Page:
It is not often that we can mention McDonald’s and Roman road in the same sentence. But a fascinating $315,000 restoration project has combined the two worlds – modern and ancient, in an incredible scope that stands testament to the preservation of historical legacy. Funded by McDonald’s Italia, the establishment is thought to be the world’s first ‘restaurant-museum’, with the eatery structure blanketing the ancient Roman road underneath it. So as the patrons enjoy their sumptuous burgers they can also glimpse into their history via a glass floor that visually connects the two ‘worlds’.
Located in Frattochie (south of Rome), this 150-ft long ancient Roman road in question dates back to circa 2nd-1st century BC, though the infrastructure fell into disuse after three centuries during the architectural peak of the Roman Empire. The pathway branches off the famed Appian Way (originally known as Regina Viarum), which is often considered as Europe’s first super-highway, and was a major communication link between the capital and its southern sectors.
Now in terms of preservation, viewers can still make out the cracks and ruts caused by wagon wheels on the typically Roman paved road made of local volcanic rock. These marks are also accompanied by skeletons of three adult males. The remains were originally buried along the path when the road fell into disuse. And in case you are wondering how the aura of death gets along with your enjoyment of fast food, the actual skeletal parts have been shifted to laboratories for further analysis, and thus are replaced by casts on these tracks.
Since we are talking about a rare merging of public and private sector interest through ancient legacy, the McDonald’s restaurant-museum will feature the history of the road. This will even be complemented by a children’s route to the Roman site for the younger folks to explore after they have had their Happy Meals. People will also have the option to freely access the Roman road by totally bypassing the fast food establishment.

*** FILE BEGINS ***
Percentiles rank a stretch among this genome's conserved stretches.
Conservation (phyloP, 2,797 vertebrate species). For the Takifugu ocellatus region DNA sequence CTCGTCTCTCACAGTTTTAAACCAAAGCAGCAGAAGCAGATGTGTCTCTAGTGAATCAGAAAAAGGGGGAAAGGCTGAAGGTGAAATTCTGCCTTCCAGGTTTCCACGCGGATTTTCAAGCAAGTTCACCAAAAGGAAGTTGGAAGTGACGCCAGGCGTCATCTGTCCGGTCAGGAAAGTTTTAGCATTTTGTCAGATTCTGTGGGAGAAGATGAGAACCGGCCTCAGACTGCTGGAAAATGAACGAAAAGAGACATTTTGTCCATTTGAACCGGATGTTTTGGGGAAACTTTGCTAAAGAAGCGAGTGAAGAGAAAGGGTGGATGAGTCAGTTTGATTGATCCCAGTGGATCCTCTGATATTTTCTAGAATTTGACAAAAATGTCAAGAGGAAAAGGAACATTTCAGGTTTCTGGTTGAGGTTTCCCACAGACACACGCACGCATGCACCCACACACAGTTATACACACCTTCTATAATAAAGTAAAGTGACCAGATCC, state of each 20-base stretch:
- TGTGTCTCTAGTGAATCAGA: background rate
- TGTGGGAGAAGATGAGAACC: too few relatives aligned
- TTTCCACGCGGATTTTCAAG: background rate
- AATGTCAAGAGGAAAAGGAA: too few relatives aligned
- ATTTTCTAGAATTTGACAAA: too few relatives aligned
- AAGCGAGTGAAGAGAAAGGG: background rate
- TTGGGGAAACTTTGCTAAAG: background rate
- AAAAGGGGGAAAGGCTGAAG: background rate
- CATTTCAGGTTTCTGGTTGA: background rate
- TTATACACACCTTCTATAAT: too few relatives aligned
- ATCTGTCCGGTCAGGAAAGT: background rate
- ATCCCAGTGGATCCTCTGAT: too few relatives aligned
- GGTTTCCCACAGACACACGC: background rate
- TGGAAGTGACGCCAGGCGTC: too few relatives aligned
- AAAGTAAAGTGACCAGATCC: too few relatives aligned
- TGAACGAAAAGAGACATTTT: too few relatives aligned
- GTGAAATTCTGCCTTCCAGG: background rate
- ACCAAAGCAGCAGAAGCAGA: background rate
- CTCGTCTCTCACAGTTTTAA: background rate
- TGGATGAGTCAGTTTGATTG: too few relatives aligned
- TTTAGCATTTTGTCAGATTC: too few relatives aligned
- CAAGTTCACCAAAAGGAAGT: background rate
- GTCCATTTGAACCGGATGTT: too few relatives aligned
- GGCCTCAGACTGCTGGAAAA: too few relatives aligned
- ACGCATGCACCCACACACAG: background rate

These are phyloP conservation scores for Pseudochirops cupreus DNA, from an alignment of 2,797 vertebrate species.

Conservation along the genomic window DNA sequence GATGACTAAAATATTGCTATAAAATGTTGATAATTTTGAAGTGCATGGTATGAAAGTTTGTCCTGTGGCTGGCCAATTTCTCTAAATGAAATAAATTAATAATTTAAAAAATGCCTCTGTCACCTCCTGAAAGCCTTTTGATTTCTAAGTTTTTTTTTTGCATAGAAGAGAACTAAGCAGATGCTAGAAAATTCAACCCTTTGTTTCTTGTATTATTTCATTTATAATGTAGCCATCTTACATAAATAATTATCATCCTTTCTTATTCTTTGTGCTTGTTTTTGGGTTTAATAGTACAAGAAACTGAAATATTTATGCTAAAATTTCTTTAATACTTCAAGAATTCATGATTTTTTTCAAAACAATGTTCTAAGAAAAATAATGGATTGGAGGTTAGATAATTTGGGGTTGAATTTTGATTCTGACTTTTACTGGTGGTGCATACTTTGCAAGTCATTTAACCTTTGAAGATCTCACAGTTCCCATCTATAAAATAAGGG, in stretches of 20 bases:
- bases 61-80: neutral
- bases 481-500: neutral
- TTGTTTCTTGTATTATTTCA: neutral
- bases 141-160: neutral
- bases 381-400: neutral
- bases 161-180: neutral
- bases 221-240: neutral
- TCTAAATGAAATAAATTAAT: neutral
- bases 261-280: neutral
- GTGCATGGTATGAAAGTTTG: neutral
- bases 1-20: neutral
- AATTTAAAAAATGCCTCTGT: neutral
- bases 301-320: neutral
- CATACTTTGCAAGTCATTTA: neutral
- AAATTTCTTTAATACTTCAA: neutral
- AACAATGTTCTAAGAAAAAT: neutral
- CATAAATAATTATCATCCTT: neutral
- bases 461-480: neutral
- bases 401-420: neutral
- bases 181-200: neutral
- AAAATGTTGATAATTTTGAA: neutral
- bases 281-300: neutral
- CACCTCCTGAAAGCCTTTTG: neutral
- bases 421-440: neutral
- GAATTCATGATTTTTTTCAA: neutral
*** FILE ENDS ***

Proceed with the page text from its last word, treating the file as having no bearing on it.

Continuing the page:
Interestingly enough, many commercial projects in Italy are often delayed ironically because of the country’s rich historical and cultural legacy. One apt example would pertain to Rome’s third Metro line, which was postponed after workers discovered a flurry of Roman artifacts, frescoes, mosaics and a massive barrack. These discoveries entailing a 19,000 sq ft site with 39 rooms, were so impressive that the city council might just turn them into a full fledged museum.
Fortunately, in this case, the parties involved looked forth to a symbiotic arrangement encompassing both commercial and historical interests – a rarity considering McDonald’s recent struggles with many Italian communities, with one even involving Vatican cardinals and an eatery branch close to St. Peter’s Square.
Source: The Local / All Images Courtesy of Superintendency for Archaeology, Fine Arts and Landscape / Credit: Cinque Quotidiano